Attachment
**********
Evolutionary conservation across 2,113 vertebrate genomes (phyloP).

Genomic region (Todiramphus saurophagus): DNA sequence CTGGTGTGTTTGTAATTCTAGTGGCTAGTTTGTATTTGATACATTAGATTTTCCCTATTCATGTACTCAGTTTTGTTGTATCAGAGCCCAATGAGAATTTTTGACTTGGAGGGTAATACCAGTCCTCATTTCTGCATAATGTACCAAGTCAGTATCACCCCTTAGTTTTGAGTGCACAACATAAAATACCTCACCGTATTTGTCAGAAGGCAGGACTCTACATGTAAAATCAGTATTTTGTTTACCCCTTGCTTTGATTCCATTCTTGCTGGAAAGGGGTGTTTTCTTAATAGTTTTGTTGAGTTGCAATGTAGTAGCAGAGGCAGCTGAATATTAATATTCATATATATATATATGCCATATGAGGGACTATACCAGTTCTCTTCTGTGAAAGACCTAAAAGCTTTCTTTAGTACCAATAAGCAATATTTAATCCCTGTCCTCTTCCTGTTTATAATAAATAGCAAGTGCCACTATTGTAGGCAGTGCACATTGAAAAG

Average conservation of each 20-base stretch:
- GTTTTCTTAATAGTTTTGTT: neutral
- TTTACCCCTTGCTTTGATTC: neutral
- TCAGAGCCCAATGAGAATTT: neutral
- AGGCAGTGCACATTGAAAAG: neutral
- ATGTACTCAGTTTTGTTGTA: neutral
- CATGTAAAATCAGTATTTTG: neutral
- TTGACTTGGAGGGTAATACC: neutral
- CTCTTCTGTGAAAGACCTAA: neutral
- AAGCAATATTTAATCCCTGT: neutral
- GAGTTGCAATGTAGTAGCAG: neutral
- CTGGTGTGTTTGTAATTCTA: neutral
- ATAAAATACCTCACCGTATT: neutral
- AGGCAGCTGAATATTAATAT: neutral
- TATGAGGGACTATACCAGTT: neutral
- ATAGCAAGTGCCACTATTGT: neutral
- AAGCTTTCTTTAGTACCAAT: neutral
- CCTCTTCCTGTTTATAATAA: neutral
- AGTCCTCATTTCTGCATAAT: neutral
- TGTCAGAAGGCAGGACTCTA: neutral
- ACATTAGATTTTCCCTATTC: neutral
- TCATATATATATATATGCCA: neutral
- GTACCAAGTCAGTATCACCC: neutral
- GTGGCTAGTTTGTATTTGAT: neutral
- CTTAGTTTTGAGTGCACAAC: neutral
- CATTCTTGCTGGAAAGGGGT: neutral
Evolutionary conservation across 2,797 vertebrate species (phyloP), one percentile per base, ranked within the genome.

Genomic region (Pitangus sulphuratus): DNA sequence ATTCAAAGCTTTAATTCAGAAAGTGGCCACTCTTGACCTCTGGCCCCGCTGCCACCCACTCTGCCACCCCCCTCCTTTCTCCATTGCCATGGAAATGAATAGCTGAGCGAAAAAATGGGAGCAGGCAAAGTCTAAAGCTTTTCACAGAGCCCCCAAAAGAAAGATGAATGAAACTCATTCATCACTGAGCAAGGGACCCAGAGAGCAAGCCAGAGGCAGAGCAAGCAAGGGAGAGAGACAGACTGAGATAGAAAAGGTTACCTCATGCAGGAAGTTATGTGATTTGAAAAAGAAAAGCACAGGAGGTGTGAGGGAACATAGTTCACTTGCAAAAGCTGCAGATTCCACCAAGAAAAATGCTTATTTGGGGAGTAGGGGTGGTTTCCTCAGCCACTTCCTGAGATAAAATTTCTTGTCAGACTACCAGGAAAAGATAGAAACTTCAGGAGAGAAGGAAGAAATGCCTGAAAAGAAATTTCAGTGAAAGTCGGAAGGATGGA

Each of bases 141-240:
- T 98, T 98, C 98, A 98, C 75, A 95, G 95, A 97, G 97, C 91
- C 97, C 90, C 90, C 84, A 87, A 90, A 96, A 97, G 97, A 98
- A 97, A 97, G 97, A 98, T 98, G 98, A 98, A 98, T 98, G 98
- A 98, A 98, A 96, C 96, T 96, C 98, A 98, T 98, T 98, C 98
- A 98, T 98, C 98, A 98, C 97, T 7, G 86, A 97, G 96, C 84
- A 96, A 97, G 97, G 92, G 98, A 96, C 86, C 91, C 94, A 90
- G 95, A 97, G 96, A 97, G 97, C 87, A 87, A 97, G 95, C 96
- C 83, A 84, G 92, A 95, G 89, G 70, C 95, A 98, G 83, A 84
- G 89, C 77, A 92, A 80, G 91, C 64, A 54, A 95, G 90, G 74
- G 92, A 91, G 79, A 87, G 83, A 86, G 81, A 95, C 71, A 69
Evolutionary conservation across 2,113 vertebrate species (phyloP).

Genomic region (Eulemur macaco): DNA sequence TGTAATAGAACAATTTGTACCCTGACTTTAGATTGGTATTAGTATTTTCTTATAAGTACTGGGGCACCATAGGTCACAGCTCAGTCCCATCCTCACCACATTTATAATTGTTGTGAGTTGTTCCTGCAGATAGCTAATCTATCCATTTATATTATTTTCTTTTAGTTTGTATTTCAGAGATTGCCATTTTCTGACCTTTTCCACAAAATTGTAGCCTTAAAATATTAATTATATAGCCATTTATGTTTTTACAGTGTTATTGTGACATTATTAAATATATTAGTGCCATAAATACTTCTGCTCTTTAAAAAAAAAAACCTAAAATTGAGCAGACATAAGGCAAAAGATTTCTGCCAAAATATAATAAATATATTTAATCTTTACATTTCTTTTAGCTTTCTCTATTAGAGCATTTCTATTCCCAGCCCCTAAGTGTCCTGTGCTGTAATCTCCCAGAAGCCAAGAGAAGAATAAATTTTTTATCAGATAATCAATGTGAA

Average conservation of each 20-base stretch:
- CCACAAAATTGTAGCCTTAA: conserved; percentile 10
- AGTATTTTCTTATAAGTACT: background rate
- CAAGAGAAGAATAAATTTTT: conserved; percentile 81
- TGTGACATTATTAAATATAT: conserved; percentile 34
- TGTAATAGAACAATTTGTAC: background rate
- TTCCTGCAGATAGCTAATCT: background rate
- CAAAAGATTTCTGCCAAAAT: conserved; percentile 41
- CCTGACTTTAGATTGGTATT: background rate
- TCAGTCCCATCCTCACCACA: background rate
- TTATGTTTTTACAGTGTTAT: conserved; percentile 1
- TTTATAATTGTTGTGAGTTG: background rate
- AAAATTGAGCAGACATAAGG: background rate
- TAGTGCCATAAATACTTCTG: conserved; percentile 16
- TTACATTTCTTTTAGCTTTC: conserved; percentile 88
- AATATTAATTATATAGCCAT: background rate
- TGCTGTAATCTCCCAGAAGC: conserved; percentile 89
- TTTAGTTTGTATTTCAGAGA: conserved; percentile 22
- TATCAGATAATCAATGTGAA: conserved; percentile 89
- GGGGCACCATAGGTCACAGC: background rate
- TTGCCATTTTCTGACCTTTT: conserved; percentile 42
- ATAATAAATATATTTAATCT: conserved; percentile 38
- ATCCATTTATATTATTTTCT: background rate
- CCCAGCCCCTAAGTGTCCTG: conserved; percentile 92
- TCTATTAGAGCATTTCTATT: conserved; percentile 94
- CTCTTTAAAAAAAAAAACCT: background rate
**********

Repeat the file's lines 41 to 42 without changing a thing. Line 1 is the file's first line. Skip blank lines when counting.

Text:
- G 92, A 91, G 79, A 87, G 83, A 86, G 81, A 95, C 71, A 69
Evolutionary conservation across 2,113 vertebrate species (phyloP).